The Colombian civil aviation authority has rejected the Avianca and Viva proposal to merge, saying that it represents a risk to the competition and well-being of the consumers. According to Avianca, this rejection does not represent a blow to the plans of the Abra Group Limited, a holding that plans to encompass these two airlines plus GOL Linhas Aéreas in Brazil.
The merger rejected
On Tuesday, Colombia’s Aeronáutica Civil announced that it had concluded that the integration between Avianca, Viva Colombia, and Viva Peru “poses risks to competition in the sector and consumer welfare.” It added that if the proposed integration were allowed, it would generate or reinforce market power in favor of the integrated entity.
On August 8, 2022, Avianca and Viva submitted their plan to integrate, stating that the merger was critical to allow Viva’s survival since the airline was facing financial pressure due to global economic uncertainty.
The merger between Avianca and Viva is not related to Avianca’s plan to launch a bigger South American holding called Abra Group Limited, the Colombian said in a statement. This holding expects to join Avianca and GOL Linhas Aéreas (plus Viva Colombia and Viva Peru, under the Avianca umbrella and a small minority interest in Chile’s Sky Airline), and the shareholders are looking to move forward with this project. The airlines will maintain their brands and identities separately.
Photo: Getty Images.
Why was it rejected?
Aeronáutica Civil gave seven reasons to reject the merger between Avianca, Viva Colombia, and Viva Peru.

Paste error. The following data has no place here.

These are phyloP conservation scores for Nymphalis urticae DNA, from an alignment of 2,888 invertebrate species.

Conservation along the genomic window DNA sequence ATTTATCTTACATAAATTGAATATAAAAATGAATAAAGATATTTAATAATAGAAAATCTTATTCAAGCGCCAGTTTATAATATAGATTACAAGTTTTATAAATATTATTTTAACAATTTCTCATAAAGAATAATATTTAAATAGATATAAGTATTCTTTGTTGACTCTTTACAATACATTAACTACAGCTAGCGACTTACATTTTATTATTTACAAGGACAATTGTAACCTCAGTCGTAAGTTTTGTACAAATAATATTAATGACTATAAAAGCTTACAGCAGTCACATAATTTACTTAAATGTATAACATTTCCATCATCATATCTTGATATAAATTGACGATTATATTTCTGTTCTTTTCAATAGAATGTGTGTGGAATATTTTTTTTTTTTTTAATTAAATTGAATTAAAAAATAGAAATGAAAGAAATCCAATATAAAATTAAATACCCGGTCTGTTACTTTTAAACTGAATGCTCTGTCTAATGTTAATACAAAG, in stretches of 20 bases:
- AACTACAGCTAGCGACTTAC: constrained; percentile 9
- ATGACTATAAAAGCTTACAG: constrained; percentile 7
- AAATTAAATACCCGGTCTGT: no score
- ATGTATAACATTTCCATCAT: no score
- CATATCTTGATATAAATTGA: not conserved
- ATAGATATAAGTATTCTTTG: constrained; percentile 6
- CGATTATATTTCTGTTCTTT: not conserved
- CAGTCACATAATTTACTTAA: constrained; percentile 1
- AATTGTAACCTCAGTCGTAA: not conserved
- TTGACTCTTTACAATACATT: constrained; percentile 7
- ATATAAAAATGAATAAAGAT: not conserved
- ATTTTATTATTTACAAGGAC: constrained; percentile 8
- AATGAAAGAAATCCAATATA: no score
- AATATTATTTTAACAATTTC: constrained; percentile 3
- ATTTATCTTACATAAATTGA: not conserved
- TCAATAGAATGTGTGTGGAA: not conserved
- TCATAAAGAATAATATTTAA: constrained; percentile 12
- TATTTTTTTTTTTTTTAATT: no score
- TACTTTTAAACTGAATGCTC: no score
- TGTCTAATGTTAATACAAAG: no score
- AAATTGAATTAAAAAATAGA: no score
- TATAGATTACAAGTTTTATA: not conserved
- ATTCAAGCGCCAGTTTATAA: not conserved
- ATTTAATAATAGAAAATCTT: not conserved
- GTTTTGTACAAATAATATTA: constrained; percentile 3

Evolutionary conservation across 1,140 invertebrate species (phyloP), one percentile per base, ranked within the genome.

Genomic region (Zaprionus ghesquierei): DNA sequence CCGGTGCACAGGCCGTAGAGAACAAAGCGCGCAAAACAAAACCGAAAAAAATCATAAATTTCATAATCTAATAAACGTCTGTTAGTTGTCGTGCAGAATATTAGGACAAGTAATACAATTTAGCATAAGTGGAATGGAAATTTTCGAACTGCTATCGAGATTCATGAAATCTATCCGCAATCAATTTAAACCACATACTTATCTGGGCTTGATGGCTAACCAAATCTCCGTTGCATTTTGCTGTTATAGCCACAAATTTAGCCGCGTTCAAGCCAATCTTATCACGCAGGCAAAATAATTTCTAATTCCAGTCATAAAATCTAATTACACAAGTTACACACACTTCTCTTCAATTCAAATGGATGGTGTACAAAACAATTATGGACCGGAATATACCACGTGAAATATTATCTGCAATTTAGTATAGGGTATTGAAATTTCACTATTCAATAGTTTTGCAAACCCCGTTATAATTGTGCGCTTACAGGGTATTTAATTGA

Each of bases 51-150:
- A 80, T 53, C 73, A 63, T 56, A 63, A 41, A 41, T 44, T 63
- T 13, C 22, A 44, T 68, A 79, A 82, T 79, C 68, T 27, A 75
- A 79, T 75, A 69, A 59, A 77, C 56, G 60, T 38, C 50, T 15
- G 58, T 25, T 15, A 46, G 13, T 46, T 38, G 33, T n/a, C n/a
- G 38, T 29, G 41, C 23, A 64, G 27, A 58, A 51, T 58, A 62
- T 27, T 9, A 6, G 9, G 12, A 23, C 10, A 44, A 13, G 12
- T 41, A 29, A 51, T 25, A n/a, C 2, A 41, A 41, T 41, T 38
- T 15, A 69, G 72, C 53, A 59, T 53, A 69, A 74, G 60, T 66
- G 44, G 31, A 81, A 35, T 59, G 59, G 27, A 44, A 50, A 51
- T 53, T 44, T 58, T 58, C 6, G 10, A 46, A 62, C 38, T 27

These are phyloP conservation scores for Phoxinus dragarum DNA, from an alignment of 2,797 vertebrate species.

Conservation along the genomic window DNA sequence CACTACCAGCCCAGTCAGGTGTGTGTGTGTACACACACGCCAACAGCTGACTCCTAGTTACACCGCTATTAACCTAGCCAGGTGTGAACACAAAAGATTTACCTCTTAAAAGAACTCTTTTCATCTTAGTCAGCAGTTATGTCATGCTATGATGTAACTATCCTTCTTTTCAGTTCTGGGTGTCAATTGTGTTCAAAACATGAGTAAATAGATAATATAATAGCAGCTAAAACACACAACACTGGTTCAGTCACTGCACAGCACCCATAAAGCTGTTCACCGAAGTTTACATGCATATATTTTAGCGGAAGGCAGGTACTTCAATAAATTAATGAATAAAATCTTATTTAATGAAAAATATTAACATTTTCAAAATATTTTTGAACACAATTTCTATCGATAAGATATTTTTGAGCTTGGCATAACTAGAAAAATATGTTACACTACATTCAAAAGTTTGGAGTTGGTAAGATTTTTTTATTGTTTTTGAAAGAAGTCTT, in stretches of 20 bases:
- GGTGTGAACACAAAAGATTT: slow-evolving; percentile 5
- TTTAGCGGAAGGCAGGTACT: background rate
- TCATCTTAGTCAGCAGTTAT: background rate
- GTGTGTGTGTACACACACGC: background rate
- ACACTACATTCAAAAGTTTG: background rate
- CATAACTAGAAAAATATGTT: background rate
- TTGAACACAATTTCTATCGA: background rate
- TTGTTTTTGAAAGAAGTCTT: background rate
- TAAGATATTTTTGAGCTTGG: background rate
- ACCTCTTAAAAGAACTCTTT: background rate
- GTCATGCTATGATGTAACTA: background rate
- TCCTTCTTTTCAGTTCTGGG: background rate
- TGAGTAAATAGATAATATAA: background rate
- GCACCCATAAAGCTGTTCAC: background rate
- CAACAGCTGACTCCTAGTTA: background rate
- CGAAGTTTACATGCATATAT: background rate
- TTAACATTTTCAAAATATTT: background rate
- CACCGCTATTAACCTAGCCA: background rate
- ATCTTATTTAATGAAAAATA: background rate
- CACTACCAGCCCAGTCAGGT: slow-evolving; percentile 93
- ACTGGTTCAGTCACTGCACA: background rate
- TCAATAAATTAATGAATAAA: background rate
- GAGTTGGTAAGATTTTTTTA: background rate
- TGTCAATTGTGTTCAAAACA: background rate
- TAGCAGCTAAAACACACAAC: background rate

The first of these reasons is that the integration would only reinforce the market power of Avianca and Viva. These two carriers currently participate in 59 domestic routes, mobilizing 93.7% of the country’s domestic traffic.
Moreover, this holding would have 100% participation –essentially a monopoly– in 16 domestic routes. Aerocivil stated that “in terms of free competition, (the merger) would mean a setback and a return to levels not seen in the country for more than seven years” because Viva has energized competition in the sector, becoming a valuable alternative for regional consumers, and the merger would mean its disappearance as an independent competitor.
In the past few months, several airlines –led by the ultra-low-cost competitor Ultra Air– raised their voices against the merger.
If they want the merger to be approved in the future, Avianca and Viva have to propose remedies and commitments that identify, isolate, or eliminate the anticompetitive effects of the integration.
Photo: Getty Images.
What are Viva and Avianca saying?
Viva released a statement on Tuesday saying that it was surprised by the decision taken by the Colombian civil aviation authority. The carrier added that the integration of both companies would have meant “a backing to the continuity of the low-cost model in the region.”
The airline, led by Félix Antelo, will review the alternatives presented by the Colombian authorities. In the meantime, the airline will keep on operating, as it has done in the last decade, despite the economic uncertainty currently impacting its business.
Avianca said that it is concerned about the decision made by the Colombian authorities. It added that the request was seeking to protect passengers and jobs, boosting connectivity in the country. Adrian Neuhauser, President and CEO of Avianca stated,
“We are concerned about the direction of the decision, as it goes against the needs of the country and ignores the potential effect that the disappearance of Viva would have on users and the market. From Avianca we reiterate our willingness to actively participate in the rescue of Viva, seeking to maintain connectivity for travelers, strengthen tourism and preserve formal employment.”
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